What is a screw compressor and how does it work? 

A screw compressor is a positive displacement machine that uses a pair of intermeshing rotors to produce compression. The rotors comprise of helical lobes affixed to a front and rear shaft. One rotor is called the male rotor and it will typically have three bulbous lobes. The other rotor is the female rotor and this has valleys machined into it that match the curvature of the male lobes. Typically the female rotor will have five valleys. The rotors never touch, but are timed by a pair of gears operating in a lubricated chamber, which is separated from the rotor chamber.  With the 3-5 rotor combination, the male rotor turns 1.66 times to every one time of the female rotor. 

The number of lobes on the male and female rotor will vary from one compressor manufacturer to another. However, the female rotor will always have numerically more valleys that the male rotor has lobes. Because of the number of male lobes, there are three compression cycles per revolution, which means that the resulting compressed air has small pulsations compared to a reciprocating compressor. By the time that the compressed air leaves the package, it is to all intents and purposes pulsation free. 

Where did the screw compressor come from?  

Heinrich Krigar in Germany on March 24th, 1878, patent #4121, first patented the principle of the screw compressor. He modified and improved his designs later that year and lodged a second patent (number 7116) on August 16th, 1878. Both of these patents are amongst the earliest on record, as the German Patent Office had only been formed just one year earlier.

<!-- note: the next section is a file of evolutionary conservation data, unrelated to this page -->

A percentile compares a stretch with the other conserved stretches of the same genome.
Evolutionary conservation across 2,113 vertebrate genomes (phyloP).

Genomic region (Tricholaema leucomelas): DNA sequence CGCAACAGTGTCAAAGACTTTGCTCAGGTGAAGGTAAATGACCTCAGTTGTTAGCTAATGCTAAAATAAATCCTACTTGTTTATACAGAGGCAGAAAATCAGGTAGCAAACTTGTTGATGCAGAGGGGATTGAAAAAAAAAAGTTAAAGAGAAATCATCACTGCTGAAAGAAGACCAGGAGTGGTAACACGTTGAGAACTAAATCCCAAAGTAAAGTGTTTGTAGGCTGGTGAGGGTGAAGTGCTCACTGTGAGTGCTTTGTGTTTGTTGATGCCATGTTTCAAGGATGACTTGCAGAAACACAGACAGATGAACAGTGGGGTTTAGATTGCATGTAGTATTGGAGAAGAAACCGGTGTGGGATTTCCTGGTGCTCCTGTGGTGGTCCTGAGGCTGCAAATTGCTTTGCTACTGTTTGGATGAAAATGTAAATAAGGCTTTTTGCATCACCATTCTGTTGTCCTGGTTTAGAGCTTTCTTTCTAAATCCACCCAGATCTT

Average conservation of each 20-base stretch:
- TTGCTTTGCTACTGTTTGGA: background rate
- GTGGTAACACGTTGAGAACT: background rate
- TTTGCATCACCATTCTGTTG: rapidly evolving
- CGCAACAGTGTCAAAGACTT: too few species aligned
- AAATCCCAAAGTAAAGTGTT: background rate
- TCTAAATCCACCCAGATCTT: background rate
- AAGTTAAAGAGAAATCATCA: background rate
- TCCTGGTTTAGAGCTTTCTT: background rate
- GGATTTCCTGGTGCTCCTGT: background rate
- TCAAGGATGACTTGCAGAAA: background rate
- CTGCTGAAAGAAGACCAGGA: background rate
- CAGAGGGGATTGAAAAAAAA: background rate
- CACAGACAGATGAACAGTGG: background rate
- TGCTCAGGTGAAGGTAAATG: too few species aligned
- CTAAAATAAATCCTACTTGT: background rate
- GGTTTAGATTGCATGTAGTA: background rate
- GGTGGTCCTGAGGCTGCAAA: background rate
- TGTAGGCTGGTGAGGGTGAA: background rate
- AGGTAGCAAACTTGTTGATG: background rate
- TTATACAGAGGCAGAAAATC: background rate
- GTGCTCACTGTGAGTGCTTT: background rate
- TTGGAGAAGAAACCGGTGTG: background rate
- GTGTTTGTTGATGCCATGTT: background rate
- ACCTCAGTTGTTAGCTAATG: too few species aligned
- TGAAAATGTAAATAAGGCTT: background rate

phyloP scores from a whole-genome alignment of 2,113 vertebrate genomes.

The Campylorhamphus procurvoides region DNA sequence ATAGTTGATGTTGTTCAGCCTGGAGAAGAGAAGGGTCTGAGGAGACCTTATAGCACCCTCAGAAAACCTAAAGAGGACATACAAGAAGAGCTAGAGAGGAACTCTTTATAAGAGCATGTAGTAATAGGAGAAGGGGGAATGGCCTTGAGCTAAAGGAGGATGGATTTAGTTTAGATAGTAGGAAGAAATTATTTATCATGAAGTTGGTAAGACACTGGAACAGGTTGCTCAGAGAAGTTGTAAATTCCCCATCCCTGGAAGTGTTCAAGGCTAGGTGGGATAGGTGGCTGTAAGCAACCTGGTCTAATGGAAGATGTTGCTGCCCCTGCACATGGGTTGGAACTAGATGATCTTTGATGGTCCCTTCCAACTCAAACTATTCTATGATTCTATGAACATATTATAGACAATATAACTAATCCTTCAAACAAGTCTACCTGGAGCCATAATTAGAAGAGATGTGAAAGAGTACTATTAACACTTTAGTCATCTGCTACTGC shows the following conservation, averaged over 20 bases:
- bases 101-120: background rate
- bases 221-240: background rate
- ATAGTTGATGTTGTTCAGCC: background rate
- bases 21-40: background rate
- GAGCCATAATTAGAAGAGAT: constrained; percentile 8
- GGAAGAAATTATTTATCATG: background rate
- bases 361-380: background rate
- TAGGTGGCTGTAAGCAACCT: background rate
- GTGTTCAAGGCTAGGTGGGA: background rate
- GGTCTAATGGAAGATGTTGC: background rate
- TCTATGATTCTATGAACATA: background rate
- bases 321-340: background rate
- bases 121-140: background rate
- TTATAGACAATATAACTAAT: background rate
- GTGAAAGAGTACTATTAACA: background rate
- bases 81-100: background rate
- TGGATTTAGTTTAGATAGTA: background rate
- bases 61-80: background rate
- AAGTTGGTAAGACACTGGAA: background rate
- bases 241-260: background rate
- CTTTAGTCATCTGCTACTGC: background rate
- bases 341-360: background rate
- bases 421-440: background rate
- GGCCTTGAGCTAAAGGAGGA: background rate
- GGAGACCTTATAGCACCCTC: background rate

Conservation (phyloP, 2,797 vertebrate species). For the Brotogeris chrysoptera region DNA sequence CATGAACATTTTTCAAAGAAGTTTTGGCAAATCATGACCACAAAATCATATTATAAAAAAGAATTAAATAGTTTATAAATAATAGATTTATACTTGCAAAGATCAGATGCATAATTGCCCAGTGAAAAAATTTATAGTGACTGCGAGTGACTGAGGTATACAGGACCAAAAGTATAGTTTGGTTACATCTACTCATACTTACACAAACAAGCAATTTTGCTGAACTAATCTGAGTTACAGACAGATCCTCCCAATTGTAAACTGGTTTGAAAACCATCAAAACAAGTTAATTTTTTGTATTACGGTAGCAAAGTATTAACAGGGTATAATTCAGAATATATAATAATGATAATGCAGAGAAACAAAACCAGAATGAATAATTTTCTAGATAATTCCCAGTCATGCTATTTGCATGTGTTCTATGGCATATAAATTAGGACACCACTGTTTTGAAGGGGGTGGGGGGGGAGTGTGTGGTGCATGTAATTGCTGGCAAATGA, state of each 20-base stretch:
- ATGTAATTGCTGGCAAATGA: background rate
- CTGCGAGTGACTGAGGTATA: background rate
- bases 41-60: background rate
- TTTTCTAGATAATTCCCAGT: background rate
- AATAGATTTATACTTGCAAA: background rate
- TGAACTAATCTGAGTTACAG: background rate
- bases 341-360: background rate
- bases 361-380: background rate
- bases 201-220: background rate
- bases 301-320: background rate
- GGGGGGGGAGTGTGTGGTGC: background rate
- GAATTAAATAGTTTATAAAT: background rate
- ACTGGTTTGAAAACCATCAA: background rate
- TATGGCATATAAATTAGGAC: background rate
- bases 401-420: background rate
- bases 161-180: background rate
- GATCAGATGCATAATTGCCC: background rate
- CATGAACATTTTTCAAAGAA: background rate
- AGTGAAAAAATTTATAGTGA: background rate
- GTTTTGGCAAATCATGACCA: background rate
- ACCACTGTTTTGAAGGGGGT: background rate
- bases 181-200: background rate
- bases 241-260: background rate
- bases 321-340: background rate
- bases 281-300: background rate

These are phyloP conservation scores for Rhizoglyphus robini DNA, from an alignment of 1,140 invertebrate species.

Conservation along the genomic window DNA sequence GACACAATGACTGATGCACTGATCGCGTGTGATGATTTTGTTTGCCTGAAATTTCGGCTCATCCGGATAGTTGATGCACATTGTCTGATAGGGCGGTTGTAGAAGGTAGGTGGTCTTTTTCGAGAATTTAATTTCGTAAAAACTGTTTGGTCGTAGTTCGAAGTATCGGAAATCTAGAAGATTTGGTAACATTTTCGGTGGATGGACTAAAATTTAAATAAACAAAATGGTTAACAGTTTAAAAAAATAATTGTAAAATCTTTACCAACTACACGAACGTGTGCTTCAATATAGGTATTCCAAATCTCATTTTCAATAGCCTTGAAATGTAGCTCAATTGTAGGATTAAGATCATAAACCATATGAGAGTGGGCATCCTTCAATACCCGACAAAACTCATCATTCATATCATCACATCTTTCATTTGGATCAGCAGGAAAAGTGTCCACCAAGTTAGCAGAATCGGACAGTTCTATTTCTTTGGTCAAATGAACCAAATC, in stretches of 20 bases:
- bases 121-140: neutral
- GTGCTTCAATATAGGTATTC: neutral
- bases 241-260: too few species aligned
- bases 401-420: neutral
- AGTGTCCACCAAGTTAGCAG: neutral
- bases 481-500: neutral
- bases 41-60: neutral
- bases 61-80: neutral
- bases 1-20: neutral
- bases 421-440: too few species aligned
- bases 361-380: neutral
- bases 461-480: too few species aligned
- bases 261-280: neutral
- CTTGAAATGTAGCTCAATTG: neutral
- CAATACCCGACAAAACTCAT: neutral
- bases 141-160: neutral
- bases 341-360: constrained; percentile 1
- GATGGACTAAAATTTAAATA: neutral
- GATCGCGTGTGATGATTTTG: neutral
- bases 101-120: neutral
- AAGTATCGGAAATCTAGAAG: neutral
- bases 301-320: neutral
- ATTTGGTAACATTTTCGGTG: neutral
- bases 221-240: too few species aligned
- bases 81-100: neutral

Heinrich Krigar resided in Hannover and his illustrations clearly show a two-lobe rotor assembly, each rotor having the same profile as each other. In fact the rotor configuration resembles the Roots design, exhibited in Europe during 1867, with the exception that the rotors in the Krigar screw compressor twist through an angle of 180 deg along their length. 

At that time it was not possible to develop the idea any further because of the lack of manufacturing technology. 

Half a century later, a Swedish steam turbine manufacturer called Ljungstroms Angturbin AB appointed a new Chief Engineer, his name was Alf Lysholm and he was to be the pivotal in the development of the modern screw compressor. At that time, Lysholm was looking into lightweight compressors for gas and steam turbine use.  

By this time the original patent rights had expired. Lysholm developed the profile of the screw compressor and tested various configurations and rotor lobe combinations. Not only was the shape of the rotors important, he solved the problem and patented the method for accurately machining the rotors. The 1935 patent clearly shows his asymmetric 5 female - 4 male lobe rotor design, although the shapes have been 'fine tuned' over the years, the screw compressor had at last been born. 

Ljungstroms Angturbin AB changed its name to Svenska Rotor Maskiner AB in 1951. This company is well known throughout the world as SRM, and has issued manufacturing licensees to almost every screw compressor manufacturer that exists today. 

When did the screw compressor reach the automotive market? 

Sprintex (1980)

In the early 80’s, Sprintex used some out of patent Lysholm rotor designs to create one of the first twin-screw superchargers. The results were very promising, both parasitic losses and discharge temperatures were far superior to other positive displacement superchargers. Some of its first units were produced in the early 1980’s but manufacturing was still very expensive which hampered its marketability.